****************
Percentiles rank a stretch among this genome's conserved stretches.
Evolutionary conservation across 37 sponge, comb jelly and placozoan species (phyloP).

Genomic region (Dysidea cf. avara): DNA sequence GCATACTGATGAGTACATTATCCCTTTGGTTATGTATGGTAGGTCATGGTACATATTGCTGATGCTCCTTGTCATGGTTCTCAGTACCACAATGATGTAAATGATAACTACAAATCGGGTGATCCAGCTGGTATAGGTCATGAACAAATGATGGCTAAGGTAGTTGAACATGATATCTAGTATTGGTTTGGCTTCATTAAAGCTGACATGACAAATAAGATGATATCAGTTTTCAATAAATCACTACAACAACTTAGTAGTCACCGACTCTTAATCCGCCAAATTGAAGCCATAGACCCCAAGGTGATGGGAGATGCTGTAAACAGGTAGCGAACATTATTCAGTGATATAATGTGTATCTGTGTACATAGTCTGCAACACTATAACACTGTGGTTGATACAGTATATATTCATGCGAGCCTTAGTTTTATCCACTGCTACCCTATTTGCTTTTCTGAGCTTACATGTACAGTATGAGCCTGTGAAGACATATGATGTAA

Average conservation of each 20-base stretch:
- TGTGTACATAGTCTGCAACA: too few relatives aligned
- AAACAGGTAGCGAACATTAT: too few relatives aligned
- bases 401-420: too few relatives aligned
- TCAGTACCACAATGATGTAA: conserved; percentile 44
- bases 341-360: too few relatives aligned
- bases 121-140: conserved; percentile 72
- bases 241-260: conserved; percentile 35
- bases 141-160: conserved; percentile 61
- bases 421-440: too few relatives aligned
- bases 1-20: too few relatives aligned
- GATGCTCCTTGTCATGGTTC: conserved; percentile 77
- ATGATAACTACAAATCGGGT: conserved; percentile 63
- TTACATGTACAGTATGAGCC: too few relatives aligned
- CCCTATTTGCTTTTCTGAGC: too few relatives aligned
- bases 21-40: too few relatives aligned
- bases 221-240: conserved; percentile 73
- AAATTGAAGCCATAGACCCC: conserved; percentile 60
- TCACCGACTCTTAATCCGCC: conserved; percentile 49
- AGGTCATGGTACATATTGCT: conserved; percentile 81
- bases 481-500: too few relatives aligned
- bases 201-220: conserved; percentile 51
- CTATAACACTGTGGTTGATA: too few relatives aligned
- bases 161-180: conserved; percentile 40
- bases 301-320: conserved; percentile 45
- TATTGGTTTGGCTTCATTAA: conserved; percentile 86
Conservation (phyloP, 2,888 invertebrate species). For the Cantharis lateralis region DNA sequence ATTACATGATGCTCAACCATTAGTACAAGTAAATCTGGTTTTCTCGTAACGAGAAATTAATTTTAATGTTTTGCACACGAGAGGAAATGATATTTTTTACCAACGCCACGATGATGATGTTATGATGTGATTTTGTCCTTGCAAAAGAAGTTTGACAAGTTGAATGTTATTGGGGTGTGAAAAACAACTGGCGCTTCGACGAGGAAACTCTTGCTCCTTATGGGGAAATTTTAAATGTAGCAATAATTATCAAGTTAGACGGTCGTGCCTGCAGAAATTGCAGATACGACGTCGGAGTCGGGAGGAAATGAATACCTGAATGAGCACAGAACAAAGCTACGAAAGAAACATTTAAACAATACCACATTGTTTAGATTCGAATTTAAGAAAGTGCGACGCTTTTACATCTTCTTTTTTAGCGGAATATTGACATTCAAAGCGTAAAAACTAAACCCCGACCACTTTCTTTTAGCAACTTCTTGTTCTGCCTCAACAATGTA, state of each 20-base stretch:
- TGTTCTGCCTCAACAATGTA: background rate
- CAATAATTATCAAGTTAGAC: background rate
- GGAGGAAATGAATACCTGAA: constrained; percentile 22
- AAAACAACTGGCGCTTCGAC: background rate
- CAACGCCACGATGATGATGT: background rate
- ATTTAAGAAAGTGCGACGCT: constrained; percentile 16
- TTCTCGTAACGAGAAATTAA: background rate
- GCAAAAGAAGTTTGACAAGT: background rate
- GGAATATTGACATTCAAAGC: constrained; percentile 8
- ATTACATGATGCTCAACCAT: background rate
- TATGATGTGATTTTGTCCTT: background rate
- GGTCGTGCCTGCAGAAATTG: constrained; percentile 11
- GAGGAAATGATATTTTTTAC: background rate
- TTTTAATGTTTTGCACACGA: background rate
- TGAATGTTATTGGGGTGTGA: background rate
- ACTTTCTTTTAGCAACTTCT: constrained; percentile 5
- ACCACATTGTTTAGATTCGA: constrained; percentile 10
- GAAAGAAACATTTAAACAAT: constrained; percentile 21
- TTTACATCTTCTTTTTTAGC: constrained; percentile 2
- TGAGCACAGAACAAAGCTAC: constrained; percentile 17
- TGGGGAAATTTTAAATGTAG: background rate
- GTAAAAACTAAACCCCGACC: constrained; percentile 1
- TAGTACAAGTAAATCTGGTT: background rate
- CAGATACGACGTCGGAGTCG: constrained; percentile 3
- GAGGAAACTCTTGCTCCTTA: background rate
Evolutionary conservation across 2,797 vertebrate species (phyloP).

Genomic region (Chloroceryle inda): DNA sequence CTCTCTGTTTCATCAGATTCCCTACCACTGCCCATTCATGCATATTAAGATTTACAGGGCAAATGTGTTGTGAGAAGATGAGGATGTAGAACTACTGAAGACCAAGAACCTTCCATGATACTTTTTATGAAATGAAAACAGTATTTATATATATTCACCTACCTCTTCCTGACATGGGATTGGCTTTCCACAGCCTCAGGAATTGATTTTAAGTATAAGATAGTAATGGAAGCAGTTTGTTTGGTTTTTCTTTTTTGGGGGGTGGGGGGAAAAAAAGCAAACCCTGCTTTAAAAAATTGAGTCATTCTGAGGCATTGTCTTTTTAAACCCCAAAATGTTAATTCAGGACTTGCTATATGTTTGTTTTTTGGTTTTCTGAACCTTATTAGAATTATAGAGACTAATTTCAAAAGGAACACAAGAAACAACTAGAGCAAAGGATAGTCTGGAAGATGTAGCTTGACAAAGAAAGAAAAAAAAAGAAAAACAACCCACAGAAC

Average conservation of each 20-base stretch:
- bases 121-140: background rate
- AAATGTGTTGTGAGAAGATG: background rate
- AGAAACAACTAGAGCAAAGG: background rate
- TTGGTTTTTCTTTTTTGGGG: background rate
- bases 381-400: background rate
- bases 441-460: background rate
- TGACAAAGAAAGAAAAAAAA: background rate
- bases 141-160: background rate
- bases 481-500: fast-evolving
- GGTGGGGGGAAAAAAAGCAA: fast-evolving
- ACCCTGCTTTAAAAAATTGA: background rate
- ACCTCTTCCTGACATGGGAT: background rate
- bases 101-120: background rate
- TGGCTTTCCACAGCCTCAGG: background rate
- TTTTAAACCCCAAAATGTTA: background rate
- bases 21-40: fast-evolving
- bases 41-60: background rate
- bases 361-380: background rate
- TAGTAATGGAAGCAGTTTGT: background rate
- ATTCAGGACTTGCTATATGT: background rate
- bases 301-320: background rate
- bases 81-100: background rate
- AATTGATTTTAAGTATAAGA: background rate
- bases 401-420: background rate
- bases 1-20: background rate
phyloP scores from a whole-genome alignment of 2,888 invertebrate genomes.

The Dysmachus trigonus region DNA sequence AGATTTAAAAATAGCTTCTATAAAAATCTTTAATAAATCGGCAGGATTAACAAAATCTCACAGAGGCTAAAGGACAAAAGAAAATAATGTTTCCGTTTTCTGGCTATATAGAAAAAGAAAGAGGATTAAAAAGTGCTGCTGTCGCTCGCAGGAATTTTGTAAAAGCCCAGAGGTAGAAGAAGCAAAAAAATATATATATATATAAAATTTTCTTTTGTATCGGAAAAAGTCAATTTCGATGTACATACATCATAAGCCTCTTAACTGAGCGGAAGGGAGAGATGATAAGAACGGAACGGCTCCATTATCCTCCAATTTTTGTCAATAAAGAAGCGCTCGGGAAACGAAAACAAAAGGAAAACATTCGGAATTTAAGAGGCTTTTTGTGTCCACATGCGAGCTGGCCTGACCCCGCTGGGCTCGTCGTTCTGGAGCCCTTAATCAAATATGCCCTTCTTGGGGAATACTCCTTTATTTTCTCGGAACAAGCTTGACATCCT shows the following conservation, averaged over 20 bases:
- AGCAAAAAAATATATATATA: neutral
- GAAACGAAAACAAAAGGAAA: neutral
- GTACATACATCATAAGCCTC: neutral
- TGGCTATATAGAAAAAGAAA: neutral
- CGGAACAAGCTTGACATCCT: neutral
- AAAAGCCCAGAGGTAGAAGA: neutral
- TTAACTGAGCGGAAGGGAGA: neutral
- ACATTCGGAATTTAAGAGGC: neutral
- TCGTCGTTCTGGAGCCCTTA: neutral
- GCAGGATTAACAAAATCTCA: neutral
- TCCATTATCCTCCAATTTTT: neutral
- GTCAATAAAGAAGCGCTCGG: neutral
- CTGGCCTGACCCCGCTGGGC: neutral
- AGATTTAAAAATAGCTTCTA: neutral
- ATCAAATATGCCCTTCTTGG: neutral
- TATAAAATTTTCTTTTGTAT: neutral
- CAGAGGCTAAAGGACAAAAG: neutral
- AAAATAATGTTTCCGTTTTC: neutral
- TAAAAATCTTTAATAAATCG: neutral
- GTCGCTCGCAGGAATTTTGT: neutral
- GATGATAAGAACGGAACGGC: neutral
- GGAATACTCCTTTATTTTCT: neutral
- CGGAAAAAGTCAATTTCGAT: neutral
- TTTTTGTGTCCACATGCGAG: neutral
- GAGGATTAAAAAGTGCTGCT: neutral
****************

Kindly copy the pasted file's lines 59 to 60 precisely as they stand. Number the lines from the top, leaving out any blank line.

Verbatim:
- bases 121-140: background rate
- AAATGTGTTGTGAGAAGATG: background rate